Wednesday, December 2, 2015

Tick/Zellin at the PhotoCenter

Agnes Zellin - untitled photograph from Astoria N.Y., late 1970s or early 1980s
In an extreme case of better late than never, two bodies of work by photographers Paul Tick and Agnes Zellin have been mounted in a beautifully conceived exhibition at the PhotoCenter of the Capital District in Troy, on view through Dec. 13 (PhotoCenter hours are Th-Fr, 5-9, and Sat-Sun, 12-6).

Agnes Zellin - untitled photograph from Astoria N.Y.
late 1970s or early 1980s
Originally urged by their mutual mentor Mel Rosenthal more than 35 years ago, this event is the curatorial baby of Mark Kelly (creator of the former Exposed Gallery of Art Photography in Delmar), who designed and planned the installation, along with a handsome short-run book that accompanies it. Kelly has done an admirable job of presenting two collections that share many characteristics but are also quite distinct from one another.

There are many stories behind these photographs, including that of their makers, who are married to each other now. The pictures fall cleanly into the category of "concerned photography" - not quite journalism, not quite art; rather, a form of personal documentary that held sway for decades from the WPA era, through the heyday of Life magazine, and into the 1970s, when Tick and Zellin were learning their craft and prowling New York City with their cameras.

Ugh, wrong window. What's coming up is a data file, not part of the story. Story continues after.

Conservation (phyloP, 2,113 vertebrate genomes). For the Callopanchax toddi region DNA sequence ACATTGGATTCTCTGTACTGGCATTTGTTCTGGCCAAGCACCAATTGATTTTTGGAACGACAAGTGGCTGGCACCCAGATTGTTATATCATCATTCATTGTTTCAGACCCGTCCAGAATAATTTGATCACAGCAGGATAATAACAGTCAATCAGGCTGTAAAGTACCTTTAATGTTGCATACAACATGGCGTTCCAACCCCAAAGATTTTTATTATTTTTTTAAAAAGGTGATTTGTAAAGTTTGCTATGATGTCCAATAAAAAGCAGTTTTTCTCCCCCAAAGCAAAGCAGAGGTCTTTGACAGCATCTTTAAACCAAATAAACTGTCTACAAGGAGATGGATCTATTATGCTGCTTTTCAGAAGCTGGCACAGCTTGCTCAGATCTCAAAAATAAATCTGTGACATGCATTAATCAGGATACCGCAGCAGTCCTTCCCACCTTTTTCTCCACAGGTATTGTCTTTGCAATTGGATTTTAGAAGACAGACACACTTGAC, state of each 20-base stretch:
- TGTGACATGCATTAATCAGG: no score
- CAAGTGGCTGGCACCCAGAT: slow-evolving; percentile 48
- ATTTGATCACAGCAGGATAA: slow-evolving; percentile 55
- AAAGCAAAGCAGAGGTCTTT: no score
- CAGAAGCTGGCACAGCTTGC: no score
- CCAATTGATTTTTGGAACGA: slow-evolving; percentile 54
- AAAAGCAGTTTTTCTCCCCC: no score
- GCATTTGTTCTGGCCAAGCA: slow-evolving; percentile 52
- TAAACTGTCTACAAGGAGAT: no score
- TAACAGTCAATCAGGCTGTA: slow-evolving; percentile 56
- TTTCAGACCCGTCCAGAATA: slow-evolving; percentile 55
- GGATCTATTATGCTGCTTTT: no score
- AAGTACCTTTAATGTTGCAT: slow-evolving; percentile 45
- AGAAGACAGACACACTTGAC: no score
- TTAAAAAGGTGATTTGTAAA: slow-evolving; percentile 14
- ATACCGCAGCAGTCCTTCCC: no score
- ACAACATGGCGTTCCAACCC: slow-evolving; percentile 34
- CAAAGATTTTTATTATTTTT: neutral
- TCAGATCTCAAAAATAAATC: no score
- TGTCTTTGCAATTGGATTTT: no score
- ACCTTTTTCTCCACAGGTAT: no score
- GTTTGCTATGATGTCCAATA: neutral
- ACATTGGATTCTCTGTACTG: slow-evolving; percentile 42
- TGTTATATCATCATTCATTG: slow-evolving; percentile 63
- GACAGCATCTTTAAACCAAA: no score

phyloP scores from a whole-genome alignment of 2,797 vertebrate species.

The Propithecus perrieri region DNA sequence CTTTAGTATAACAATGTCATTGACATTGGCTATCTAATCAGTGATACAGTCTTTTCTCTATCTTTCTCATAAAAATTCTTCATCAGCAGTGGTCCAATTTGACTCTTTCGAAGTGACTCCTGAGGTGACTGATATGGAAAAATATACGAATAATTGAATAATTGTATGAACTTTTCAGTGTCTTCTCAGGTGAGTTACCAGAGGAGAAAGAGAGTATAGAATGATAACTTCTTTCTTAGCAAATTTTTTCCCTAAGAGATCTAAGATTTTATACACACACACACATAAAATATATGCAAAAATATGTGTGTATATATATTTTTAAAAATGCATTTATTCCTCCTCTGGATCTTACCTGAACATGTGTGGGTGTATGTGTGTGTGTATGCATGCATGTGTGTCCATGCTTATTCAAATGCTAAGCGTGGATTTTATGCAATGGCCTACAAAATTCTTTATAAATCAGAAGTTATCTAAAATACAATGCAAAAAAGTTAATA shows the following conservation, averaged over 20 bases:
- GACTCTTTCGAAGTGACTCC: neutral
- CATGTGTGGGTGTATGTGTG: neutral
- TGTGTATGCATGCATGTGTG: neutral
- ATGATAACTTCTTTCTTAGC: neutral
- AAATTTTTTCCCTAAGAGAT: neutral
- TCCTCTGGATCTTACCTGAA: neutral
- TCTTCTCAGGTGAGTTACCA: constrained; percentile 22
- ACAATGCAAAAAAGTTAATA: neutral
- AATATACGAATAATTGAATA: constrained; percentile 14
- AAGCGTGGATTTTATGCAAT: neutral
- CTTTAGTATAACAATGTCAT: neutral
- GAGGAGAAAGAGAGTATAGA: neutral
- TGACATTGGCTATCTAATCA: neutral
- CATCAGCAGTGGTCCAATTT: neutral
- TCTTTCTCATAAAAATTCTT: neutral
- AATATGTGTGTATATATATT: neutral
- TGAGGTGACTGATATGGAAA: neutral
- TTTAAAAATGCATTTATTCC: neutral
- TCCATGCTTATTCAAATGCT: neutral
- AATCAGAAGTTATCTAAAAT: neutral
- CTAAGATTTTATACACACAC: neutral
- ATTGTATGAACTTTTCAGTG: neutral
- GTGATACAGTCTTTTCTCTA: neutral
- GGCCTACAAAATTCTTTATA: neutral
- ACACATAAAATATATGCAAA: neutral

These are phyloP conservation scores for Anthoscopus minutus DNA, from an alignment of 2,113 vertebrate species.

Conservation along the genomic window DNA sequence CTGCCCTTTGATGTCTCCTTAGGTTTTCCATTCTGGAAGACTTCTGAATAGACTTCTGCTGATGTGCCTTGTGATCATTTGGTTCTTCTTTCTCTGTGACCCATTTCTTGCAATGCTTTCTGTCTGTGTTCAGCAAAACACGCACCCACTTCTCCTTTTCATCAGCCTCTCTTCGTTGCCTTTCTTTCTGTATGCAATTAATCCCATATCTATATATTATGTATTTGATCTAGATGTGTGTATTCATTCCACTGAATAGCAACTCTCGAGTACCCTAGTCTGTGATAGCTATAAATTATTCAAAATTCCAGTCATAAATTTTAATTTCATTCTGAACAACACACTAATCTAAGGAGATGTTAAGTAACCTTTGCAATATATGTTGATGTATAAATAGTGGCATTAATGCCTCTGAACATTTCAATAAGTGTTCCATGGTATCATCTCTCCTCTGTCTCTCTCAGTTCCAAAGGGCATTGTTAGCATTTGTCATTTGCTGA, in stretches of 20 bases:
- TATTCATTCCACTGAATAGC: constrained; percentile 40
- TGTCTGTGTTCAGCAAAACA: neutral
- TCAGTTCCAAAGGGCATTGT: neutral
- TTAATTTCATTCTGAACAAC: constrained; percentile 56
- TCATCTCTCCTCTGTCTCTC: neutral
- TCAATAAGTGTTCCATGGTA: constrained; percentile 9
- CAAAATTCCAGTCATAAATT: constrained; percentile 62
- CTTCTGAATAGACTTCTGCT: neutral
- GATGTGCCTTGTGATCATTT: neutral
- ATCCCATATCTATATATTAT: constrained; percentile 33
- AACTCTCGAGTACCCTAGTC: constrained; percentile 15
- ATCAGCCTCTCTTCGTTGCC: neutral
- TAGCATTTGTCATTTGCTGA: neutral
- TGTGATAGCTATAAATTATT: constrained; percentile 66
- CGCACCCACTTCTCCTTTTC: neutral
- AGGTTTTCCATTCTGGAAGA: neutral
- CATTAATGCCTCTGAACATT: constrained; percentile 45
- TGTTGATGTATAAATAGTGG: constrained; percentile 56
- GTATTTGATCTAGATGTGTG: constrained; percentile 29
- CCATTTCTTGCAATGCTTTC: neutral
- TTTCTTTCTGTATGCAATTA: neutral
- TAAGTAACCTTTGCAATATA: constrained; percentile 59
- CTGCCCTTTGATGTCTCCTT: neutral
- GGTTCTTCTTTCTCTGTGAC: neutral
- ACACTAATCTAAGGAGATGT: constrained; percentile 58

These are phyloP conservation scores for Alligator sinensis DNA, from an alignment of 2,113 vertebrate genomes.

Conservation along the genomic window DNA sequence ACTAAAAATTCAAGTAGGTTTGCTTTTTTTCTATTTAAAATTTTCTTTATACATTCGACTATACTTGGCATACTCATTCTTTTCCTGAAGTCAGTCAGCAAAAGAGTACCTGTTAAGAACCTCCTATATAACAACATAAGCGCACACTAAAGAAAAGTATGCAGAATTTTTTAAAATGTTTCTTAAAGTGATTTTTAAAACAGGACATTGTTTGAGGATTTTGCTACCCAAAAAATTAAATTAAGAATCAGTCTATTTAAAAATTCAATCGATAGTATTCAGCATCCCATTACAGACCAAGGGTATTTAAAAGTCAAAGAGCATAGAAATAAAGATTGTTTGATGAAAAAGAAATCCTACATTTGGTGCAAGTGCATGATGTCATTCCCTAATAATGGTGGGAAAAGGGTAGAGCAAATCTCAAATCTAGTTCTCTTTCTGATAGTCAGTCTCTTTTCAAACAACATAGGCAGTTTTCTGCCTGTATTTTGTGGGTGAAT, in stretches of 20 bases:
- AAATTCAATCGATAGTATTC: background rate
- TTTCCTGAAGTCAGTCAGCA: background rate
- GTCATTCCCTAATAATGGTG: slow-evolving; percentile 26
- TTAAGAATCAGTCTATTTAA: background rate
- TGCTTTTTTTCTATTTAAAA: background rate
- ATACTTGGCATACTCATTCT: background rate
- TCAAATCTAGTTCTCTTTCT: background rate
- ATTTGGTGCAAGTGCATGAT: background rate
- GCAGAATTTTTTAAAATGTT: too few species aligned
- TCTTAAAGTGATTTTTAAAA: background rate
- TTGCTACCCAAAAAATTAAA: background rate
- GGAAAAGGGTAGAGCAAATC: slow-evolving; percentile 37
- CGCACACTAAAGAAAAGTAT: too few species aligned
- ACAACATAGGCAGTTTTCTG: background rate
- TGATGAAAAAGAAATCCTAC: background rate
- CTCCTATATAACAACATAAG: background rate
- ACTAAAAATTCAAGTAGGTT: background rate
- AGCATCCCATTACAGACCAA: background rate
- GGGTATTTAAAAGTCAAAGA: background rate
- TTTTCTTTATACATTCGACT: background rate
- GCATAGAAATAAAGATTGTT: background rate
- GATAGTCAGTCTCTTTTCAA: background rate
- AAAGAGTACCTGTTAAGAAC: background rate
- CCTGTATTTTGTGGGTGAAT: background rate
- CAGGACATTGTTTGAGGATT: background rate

Paul Tick and Agnes Zellin
photo by Tricia Cremo
In those days, just about everybody was shooting black-and-white 35mm film in the street (a habit I understand is making a big comeback today). One feature that sets these two apart from that crowd is that they did not just grab and run. Instead, they formed relationships with their subjects and present them with an unusual depth. They also take a rather sociological stance, which comes across readily at a level of caring that many photographers lack.

It takes energy to care, and time; Tick and Zellin gave it, and this exhibition demands it of the viewer, too. The pictures are touching, many are melancholy, some are even heartbreaking. But they are neither exploitative nor facile. Tick's approach is to get to know his subjects - every one of them a bottom-of-the-gutter Bowery drunk - then capture them in beautiful portraits, which are paired with their own matter-of-fact utterances (handwritten by the photographer). The results resonate across the decades and connect directly to our souls.

Paul Tick - Untitled photograph 1978
Zellin created her larger series (there are 32 of hers, 22 of his) as a long-form essay about an ethnic neighborhood in Queens, where she clearly was part of the scene and enjoyed what appears to be easy access to her relaxed subjects. Her scenes of everyday (or night) activities are sweet and sensitive, and speak of a time and place that's becoming rare in North America, when people knew their neighbors like family.

The work is presented without titles, mats or frames, cleanly printed with white borders using modern digital technology, and it looks really good on the walls. The book is equally appealing, and I understand has sold out a first run already. Both are well worth a good, long look.

Paul Tick untitled photograph from Manhattan, 1978